Usually, I write about stuff that would appeal to all sorts of musicians. I try to appeal to both amateurs and professionals. But not all music topics will be for all musicians. So today, I’m focusing on those of you who are professional musicians or aspiring professionals: career paths for musicians.
A music career is very difficult. Pro and aspiring pro musicians often have to work multiple jobs to bring in enough income. It is not impossible to become a professional musician; technology has actually made it easier than ever.
In this post, we are going to explore some different career paths for musicians. Some common, others not so common.
Most musicians have what is called a portfolio career. They do multiple different things. Performing on the weekend and teaching during the week is a common combination.
Some musicians even have day jobs outside of music. They pursue music on the side until they can do it full time.
A portfolio career is important for any musician. You don’t want to rely on one stream of income. If you’re a performer and suffer from a huge injury, you need something else to fall back on until you are well enough to perform.
A composer needs another way to make their income in case they have a bad bout of writers block.
If you’re a musician who plays or works in the music industry professionally, you need options. This blog post will help you figure out those options that are right for you.
Related: Portfolio Careers: What, Why, Who?
This is the most common career path in music, and it is also the most competitive. It is also the most draining, because performing usually means a lot of time spent traveling.
But performing solo, in a chamber group, or in a larger orchestra can be a fulfilling career path. Most performers supplement their income in other ways, because a lot of them don’t make a full time income on performing alone.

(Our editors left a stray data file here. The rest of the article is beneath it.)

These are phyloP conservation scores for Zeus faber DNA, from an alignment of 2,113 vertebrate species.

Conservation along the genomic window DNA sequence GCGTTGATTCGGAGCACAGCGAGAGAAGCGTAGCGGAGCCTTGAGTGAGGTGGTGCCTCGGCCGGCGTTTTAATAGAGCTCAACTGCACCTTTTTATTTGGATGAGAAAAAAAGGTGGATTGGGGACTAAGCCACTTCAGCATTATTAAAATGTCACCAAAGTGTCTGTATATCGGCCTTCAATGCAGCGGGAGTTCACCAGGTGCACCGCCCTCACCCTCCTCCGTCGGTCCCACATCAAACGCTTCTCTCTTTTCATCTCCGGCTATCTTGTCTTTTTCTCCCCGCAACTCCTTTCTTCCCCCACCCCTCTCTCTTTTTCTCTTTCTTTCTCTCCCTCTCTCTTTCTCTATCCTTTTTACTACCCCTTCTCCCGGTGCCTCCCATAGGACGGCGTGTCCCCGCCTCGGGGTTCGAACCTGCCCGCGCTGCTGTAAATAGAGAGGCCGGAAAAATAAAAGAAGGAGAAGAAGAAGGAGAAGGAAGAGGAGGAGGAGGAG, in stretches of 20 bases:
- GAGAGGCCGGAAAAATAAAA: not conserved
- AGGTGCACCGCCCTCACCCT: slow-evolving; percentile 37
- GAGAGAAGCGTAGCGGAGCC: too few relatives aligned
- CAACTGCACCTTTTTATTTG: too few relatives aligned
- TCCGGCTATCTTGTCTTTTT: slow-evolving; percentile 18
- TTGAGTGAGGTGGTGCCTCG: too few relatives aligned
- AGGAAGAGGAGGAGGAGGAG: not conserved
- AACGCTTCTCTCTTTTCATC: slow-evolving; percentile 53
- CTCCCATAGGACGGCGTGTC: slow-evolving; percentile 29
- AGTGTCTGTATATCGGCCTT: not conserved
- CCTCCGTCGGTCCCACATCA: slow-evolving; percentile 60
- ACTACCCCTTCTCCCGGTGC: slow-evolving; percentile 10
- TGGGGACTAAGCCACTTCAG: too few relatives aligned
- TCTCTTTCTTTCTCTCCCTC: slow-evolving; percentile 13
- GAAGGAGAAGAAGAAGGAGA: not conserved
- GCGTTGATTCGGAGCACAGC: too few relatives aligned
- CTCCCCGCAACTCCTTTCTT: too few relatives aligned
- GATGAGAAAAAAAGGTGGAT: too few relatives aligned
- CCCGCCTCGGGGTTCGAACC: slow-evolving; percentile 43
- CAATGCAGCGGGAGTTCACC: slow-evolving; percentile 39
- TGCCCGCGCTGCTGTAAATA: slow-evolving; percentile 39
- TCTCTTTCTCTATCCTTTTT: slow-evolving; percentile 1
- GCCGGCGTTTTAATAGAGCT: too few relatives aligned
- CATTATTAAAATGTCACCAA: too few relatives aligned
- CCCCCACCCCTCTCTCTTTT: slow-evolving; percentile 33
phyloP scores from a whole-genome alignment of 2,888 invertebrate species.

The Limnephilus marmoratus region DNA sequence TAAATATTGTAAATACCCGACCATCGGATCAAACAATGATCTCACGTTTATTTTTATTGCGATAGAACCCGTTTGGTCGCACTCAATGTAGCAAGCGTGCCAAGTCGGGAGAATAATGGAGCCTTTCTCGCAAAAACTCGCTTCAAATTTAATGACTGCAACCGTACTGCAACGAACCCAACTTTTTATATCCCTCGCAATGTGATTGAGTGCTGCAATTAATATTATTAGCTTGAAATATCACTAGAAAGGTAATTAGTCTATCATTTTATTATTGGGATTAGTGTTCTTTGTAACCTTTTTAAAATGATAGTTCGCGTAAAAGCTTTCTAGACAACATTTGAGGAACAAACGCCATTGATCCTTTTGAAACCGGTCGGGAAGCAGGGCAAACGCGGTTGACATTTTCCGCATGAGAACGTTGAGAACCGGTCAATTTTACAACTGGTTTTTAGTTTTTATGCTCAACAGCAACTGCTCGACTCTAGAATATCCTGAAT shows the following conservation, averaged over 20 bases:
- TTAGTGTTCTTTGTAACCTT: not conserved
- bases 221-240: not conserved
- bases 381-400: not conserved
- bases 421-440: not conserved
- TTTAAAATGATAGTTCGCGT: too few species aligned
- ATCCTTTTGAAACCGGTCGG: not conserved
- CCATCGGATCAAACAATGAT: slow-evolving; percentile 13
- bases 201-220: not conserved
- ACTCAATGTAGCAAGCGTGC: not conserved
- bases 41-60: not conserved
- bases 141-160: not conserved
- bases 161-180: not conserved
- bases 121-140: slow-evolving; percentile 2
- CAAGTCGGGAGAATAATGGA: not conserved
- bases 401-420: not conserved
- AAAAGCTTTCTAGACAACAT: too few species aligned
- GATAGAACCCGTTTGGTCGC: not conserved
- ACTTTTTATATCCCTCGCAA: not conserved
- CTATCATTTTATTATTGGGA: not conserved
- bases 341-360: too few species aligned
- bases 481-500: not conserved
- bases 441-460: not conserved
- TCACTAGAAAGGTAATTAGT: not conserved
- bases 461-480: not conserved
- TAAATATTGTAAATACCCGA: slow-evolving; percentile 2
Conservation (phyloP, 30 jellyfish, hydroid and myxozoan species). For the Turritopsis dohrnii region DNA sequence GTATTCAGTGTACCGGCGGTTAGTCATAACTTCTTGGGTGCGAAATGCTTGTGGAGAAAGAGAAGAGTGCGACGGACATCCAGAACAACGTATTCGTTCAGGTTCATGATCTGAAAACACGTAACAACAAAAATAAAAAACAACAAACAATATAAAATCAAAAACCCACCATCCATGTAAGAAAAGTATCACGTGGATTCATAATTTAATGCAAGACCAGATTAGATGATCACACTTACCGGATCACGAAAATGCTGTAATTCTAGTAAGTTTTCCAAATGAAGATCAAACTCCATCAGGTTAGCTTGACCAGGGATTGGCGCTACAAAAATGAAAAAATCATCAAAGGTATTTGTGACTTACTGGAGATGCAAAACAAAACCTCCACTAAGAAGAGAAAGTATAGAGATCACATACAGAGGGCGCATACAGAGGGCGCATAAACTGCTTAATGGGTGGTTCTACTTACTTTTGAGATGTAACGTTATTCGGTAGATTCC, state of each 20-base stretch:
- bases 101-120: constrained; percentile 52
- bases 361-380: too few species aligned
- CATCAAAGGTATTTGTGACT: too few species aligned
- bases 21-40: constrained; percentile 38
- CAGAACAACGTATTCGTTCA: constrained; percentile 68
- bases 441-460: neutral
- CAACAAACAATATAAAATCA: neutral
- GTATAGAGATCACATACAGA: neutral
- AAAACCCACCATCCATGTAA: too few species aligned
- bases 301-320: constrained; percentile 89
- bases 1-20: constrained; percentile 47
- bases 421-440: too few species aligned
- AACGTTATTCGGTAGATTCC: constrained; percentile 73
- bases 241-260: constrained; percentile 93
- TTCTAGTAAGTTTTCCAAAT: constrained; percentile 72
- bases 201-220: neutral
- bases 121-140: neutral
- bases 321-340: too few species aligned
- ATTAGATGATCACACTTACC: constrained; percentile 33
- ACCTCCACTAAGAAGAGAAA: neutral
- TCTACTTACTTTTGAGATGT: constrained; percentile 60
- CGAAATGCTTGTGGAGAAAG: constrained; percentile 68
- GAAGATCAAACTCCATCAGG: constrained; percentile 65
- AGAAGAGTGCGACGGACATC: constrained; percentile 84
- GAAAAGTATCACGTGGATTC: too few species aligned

If you love being on stage and playing music for other people, consider working towards a performance career.
There are many performance jobs out there, including orchestral positions, pit orchestras, musical theatre, opera, chamber groups, and solo jobs. It can be tough to get started in a performance career, so be sure to never stop working and building connections.
Music education is a major at almost every school that has a general music major. Why? There is a a growing need of qualified music educators. Even though school budgets have cut many music programs, there are other places where you can teach music.
You can teach anyone from preschool to adult, and you can teach for a school, a community center, or on your own. You can even teach music online with some programs now.
If you enjoy working with people and you are good at helping others learn, consider being a music teacher.
There are dozens of ways you can teach music. There are the traditional teaching careers: K-12 teaching in a public school and college/university teaching. With the advancement of technology, however, there are even more ways of teaching.
You can also set up a private teaching studio, where you teach who and what you want. Your studio could be online, out of your home, out of a music store, or a combination of these.